The Global Incidence of Peptic Ulcer Disease Is Decreasing Since the Turn of the 21st Century: A Study of the Organisation for Economic Co-Operation and Development (OECD)

Am J Gastroenterol. 2022 Sep 1;117(9):1419-1427. doi: 10.14309/ajg.0000000000001843. Epub 2022 Jun 2.


Introduction: Peptic ulcer disease (PUD) is a common cause of hospitalization worldwide. We assessed temporal trends in hospitalization for PUD in 36 Organisation for Economic Co-operation and Development (OECD) countries since the turn of the 21st century.

Methods: The OECD database contains data on PUD-related hospital discharges and mortality for 36 countries between 2000 and 2019. Hospitalization rates for PUD were expressed as annual rates per 100,000 persons. Joinpoint regression models were used to calculate the average annual percent change (AAPC) with 95% confidence intervals (CIs) for each country, which were pooled using meta-analyses. The incidence of PUD was forecasted to 2021 using autoregressive integrated moving average and Poisson regression models.

Results: The overall median hospitalization rate was 42.4 with an interquartile range of 29.7-60.6 per 100,000 person-years. On average, hospitalization rates (AAPC = -3.9%; 95% CI: -4.4, -3.3) and morality rates (AAPC = -4.7%; 95% CI: -5.6, -3.8) for PUD have decreased from 2000 to 2019 globally. The forecasted incidence of PUD hospitalizations in 2021 ranged from 3.5 per 100,000 in Mexico to 92.1 per 100,000 in Lithuania. Across 36 countries in the OECD, 329,000 people are estimated to be hospitalized for PUD in 2021.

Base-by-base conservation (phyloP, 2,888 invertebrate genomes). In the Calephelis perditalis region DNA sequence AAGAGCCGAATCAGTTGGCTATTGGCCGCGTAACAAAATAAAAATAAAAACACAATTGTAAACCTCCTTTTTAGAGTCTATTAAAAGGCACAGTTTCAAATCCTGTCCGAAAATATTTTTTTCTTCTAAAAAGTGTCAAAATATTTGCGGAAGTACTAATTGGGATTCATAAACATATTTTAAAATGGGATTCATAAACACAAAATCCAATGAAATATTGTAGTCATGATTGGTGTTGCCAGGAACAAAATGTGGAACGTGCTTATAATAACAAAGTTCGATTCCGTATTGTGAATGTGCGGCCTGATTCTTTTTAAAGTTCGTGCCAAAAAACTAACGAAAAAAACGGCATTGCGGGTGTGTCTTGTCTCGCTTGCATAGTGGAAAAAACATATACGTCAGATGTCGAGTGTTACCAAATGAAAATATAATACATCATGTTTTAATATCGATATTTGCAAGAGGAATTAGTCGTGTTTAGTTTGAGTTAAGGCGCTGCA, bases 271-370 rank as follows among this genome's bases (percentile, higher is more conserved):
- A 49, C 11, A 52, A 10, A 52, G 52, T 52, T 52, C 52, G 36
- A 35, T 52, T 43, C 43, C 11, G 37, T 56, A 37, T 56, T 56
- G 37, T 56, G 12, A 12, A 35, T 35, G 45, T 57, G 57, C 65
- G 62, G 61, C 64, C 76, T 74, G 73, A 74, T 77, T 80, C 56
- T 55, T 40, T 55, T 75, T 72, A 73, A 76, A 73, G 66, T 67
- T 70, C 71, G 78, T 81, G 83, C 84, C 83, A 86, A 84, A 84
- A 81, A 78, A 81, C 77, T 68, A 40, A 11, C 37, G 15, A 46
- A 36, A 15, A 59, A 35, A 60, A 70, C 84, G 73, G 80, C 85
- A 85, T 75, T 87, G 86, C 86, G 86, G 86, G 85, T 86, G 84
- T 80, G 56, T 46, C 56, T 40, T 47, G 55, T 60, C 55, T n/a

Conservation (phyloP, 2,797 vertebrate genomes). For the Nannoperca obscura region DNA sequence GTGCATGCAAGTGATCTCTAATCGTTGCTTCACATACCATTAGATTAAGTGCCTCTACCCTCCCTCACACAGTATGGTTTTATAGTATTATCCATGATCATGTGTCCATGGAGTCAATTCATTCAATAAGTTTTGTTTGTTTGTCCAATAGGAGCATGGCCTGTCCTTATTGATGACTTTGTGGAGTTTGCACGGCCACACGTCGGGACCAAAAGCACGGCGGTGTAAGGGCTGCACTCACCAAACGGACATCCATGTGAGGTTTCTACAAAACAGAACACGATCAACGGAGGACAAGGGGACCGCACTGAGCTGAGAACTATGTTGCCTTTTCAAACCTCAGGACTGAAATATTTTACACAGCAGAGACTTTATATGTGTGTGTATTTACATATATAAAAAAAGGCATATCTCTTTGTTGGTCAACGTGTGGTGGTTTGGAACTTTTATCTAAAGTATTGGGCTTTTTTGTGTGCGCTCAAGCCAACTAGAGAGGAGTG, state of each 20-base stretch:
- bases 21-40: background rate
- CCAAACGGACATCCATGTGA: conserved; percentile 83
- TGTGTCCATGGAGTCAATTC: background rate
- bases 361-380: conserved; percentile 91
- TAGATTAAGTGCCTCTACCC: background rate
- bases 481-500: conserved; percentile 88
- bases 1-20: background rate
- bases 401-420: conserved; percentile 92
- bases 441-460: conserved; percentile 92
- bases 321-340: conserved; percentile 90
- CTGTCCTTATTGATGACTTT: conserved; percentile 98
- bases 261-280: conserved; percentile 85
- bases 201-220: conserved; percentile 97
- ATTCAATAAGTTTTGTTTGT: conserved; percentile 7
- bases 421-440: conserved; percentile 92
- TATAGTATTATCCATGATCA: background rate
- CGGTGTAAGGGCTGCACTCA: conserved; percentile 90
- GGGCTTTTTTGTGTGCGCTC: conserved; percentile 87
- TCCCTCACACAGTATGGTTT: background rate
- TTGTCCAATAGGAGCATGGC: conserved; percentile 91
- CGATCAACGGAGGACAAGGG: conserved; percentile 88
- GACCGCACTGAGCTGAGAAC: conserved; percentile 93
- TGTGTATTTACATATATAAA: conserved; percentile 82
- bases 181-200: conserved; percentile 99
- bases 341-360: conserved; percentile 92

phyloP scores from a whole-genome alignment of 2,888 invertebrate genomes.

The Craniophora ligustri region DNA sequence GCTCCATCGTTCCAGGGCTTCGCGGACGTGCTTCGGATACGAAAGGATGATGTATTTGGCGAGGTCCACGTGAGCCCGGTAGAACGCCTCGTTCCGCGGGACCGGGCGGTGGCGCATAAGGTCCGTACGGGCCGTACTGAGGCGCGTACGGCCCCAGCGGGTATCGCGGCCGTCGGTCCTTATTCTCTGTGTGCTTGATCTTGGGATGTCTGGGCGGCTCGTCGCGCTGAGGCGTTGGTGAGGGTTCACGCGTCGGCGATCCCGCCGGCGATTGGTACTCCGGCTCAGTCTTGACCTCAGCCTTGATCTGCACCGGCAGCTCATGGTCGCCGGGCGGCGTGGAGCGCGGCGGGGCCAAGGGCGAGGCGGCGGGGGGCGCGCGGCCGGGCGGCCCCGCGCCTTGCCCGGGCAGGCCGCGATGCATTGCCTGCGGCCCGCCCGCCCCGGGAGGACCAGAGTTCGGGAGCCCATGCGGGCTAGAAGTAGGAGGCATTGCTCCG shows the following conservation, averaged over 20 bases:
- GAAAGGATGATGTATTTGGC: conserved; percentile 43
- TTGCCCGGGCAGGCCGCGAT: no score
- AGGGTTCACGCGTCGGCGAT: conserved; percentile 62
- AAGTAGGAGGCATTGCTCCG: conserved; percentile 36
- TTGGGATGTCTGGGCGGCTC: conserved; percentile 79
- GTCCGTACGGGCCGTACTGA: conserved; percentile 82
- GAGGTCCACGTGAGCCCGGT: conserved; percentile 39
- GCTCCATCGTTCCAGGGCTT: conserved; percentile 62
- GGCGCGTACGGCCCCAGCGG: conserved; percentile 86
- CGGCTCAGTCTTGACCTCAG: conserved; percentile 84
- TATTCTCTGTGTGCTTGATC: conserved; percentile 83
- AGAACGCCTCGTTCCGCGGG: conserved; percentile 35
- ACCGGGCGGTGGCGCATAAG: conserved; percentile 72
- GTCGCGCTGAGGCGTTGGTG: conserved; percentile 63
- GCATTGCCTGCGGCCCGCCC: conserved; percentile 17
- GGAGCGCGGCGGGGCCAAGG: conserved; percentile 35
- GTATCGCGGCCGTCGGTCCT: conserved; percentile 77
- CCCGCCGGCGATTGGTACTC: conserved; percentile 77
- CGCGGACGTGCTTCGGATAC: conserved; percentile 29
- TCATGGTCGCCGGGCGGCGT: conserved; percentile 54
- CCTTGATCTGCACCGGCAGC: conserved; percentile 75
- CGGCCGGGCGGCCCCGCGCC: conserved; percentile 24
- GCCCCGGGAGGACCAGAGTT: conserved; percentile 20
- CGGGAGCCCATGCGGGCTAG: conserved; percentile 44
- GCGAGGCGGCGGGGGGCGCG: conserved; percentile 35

Discussion: PUD remains an important cause of hospitalization worldwide. Reassuringly, hospitalizations and mortality for PUD have consistently been falling in OECD countries in North America, Latin America, Europe, Asia, and Oceania. Identifying underlying factors driving these trends is essential to sustaining this downward momentum.

MeSH terms

  • Hospitalization
  • Humans
  • Incidence
  • Organisation for Economic Co-Operation and Development*
  • Patient Discharge
  • Peptic Ulcer* / epidemiology